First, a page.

Application Sent from the Australian Outback
In between, she also spent a year on a work-and-travel holiday in Australia, because life isn’t just about work. “Among other things, I spent three months behind the bar in a remote pub in Tasmania, which was quite an experience.” She sent her application to TU Dresden from Sandstone, at that time the only place far and wide with an Internet connection. It was already clear that she wanted to pursue a career as a researcher despite this interruption: “I already knew that while I was writing my bachelor’s thesis.” She gained further experience abroad – then again in connection with research – in Finland and France in 2014 and in Japan in 2018.
“I’ve always been curious about what research is being conducted at other institutes and universities and how.”
Working at the ifo Institute for Economic Research, at the Chair of Marketing and Innovation at the University of Mannheim, and then again at TU Dresden – Ann Hipp took advantage of successive opportunities to broaden her horizons. Then in 2019, she moved to Bremen to join Professor Jutta Günther’s research group “Innovation and Structural Economics.” “I had never lost contact with her because Jutta Günther’s and my research are based on similar questions. And she knew that I had just completed my doctorate. Then, when the Federal Ministry of Education and Research selected the interdisciplinary and cross-regional research project “Obstacles to Modernization in the Economy and Science of the GDR” (Mod-Block-DDR) – for funding, Jutta Günther brought me onto the team.”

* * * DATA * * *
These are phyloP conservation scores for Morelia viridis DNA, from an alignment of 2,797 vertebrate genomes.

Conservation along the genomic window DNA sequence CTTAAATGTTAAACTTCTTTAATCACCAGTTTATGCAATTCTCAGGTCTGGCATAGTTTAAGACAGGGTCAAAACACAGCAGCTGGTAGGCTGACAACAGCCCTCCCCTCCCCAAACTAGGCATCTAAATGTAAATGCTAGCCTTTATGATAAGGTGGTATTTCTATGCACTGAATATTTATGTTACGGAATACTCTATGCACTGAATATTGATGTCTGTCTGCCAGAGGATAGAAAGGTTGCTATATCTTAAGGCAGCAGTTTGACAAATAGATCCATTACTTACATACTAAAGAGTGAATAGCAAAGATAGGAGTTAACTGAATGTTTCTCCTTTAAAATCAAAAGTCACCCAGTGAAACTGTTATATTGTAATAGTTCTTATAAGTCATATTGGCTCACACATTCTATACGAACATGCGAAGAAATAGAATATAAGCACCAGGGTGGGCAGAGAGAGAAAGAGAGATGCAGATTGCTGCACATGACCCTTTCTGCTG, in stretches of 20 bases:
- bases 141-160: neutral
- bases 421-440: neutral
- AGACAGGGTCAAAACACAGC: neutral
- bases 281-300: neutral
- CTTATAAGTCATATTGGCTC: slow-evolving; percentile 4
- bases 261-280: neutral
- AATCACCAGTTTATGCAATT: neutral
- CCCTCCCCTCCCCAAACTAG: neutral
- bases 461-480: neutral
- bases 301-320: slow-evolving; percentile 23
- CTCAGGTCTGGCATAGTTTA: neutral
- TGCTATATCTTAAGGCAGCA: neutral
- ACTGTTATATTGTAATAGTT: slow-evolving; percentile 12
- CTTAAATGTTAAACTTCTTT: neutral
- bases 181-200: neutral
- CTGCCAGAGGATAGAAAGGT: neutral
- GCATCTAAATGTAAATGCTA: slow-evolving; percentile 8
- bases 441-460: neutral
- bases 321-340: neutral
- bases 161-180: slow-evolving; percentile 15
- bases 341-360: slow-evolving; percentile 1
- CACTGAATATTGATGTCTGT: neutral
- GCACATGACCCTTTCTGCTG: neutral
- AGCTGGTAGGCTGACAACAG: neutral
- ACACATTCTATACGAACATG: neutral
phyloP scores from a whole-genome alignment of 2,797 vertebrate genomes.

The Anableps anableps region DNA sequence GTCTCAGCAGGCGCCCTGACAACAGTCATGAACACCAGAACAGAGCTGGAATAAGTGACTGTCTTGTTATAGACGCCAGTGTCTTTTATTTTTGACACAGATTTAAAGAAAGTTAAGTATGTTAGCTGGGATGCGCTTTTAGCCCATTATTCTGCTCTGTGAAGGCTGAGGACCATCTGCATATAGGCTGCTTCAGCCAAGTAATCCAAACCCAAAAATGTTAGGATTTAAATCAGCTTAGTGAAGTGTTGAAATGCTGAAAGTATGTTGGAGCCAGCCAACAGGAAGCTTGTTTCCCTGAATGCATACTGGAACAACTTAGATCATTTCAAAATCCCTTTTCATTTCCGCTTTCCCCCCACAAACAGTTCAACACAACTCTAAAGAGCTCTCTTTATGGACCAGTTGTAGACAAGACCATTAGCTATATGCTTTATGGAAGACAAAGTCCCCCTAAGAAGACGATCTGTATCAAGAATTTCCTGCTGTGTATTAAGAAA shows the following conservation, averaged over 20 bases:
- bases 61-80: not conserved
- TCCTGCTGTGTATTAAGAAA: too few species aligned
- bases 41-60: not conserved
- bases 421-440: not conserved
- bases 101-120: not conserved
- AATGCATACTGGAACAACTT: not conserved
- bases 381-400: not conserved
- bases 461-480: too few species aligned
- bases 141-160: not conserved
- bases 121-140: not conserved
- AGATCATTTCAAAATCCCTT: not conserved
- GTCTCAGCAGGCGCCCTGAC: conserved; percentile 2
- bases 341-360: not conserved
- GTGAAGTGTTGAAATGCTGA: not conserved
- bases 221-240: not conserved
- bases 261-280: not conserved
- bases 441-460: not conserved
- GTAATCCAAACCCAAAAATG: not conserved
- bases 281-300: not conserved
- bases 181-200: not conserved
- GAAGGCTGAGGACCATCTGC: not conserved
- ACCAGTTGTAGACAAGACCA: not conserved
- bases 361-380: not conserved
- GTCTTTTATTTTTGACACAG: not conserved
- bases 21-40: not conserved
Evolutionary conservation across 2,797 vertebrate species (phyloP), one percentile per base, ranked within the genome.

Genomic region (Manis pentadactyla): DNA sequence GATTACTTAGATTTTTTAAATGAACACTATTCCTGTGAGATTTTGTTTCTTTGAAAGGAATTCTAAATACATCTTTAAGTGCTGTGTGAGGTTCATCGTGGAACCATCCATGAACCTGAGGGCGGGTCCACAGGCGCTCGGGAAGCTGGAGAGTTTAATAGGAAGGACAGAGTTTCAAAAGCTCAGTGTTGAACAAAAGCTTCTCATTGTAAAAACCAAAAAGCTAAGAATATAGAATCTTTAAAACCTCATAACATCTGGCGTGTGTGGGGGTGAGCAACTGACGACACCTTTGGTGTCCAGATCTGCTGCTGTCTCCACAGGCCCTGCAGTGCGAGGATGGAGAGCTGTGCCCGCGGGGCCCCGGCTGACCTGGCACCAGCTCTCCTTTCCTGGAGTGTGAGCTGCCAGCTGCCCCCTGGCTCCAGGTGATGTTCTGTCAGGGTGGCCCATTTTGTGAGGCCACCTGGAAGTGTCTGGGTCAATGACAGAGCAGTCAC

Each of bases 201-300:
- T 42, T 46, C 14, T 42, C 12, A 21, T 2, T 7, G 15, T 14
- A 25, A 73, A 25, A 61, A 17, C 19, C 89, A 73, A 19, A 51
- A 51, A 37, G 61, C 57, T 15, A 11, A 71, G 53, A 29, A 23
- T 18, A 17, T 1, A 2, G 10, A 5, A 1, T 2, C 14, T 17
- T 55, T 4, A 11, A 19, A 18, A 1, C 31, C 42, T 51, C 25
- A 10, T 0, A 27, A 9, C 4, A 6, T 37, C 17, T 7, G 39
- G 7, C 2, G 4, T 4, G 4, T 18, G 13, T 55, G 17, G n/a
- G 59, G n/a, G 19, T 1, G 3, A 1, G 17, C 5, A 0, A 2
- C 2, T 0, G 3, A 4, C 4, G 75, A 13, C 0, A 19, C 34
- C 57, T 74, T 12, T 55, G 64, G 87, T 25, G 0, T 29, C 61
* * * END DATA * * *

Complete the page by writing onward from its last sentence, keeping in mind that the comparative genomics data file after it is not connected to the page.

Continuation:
In terms of content, this was a topic that was tailor-made for Ann Hipp. After all, some 30 years after German reunification, the cliché was firmly established that in 1990 an efficient capitalist economy had taken over a dismantled and bankrupt socialist system. “That’s not entirely true. There were definitely segments in which the GDR was economically successful. Scientifically and technologically, we also had internationally recognized expertise,” says the young researcher. What the GDR had to contend with were precisely these “modernization hurdles” – a party that intervened too strongly, insufficient performance incentives, a dramatically poor infrastructure, and much more.
“Always with a Fish Sandwich”
The step to Bremen was quite a big one for her. At first, Ann Hipp lived in a five-person shared apartment; then her husband joined her and the couple moved into a house. When a baby came along, Ann Hipp integrated a second, longer “research break” into her life. Time not only for husband and child, but also for her hobbies: music, theater, reading, jogging, and yoga – and trips, best of all, to the Blockland area or to the seaside: “Always with a fish sandwich.”
Her habilitation, with which Ann Hipp wishes to achieve her long-term goal of “professorship,” ties in with previous topics: “It is about the transformation of innovation systems. What roles do politics and stakeholders play in this? How do growth developments occur at different levels?” So far, there has been relatively little research on how these systems develop over time. Ann Hipp successfully applied to the Deutsche Forschungsgemeinschaft DFG – German Research Foundation) for a network on the topic of “The Dynamics of Innovation Systems” and will receive funding for three years. “This is now the anchor for my habilitation,” she says happily. “This allows me to exchange ideas with other researchers, advance joint publications, and continually get new impetus for my work.”